Cider sales have boomed in the UK in the past four years, taking share from lagers and becoming the fastest-growing drinks category.
However, cider's growth prospects have been thrown into jeopardy by the government's determination to impose a 10% tax hike on cider at a time when production costs could be about to start rising. Although it was forced to backtrack and said it would not implement the tax before the election, the threat of such an increase hangs like the sword of Damocles over the industry's head.
Many of the costs associated with cider production are similar to beer, namely packaging, processing, transportation and marketing costs. The key difference between the two products is the raw ingredient, with cider being produced from apples or pears rather than grain. These costs are higher for cider than for beer and this is one argument for them to have different rates of duty.
Unlike grains, apple crops take a while to establish and can't be rapidly turned around. Making a commitment to the industry takes a great deal of faith in its future and this may have been dented by the government's announcement.
The large increase in production of cider over the past few years has led to an increase in the volume of apples consumed by the industry, with cider production estimated to have used 45% of the UK apple crop last year and additional supplies of concentrated juice imported from the rest of the world when needed.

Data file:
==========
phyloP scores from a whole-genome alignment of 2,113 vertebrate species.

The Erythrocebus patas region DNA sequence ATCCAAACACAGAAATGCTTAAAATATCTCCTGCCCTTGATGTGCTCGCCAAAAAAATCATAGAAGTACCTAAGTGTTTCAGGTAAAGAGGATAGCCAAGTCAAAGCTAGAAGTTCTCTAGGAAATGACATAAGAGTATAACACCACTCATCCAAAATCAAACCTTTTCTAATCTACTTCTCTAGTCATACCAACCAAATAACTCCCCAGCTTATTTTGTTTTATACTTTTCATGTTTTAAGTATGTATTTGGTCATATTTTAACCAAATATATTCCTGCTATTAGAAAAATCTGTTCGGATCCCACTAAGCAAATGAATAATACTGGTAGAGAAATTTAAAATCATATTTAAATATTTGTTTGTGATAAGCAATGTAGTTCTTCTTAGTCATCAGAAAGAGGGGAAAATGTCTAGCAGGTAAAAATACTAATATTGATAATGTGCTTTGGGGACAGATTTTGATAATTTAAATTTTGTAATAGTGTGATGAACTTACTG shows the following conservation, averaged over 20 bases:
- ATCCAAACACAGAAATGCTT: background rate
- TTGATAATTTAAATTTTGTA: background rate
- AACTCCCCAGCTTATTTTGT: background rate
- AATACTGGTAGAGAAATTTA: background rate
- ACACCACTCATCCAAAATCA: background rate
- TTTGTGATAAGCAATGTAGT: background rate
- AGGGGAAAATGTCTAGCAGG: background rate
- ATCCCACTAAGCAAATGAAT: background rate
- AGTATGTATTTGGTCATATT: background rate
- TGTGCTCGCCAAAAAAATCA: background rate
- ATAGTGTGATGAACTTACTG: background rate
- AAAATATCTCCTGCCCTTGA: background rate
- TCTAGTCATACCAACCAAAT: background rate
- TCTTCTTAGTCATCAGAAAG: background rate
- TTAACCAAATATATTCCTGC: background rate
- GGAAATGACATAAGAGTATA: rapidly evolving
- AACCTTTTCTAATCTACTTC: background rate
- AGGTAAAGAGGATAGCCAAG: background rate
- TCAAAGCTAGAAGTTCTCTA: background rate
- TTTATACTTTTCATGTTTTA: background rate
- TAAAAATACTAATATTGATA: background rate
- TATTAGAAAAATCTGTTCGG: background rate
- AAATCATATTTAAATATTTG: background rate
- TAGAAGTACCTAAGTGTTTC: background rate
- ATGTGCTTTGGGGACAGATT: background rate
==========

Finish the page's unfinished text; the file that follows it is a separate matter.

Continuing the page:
A number of the major producers have their own orchards and can count on these as fixed suppliers. However, the large volume required means the available crop volumes are insufficient and external suppliers are also required.
UK apple production currently supplies only 20% of the total UK retail and processing apple market, and so imports are crucial to the market. China continues to be the driving force behind changes in the world apple juice market, accounting for more than half of global apple juice supplies and more than 80% of global apple juice exports.
Throughout most of 2009, global apple juice prices were relatively stable if historically low as large global supplies were available throughout the year and demand was just below supply.
However, China's concentrated apple juice production is expected to fall by 17% in 2009/10 due to a lack of demand and continuing high levels of stock. In the EU, concentrated apple juice production is expected to decline by 15% due to reduced area in Poland and pollination problems in Spain.
Apple juice prices have continued to be influenced by large stocks of concentrated apple juice on the market. There has been reduced demand from the processing industry and ample fruit supply has put a strong downward pressure on producer and market prices. But if supplies tighten up and costs have to rise, a potential tax rise could not come at a worse time.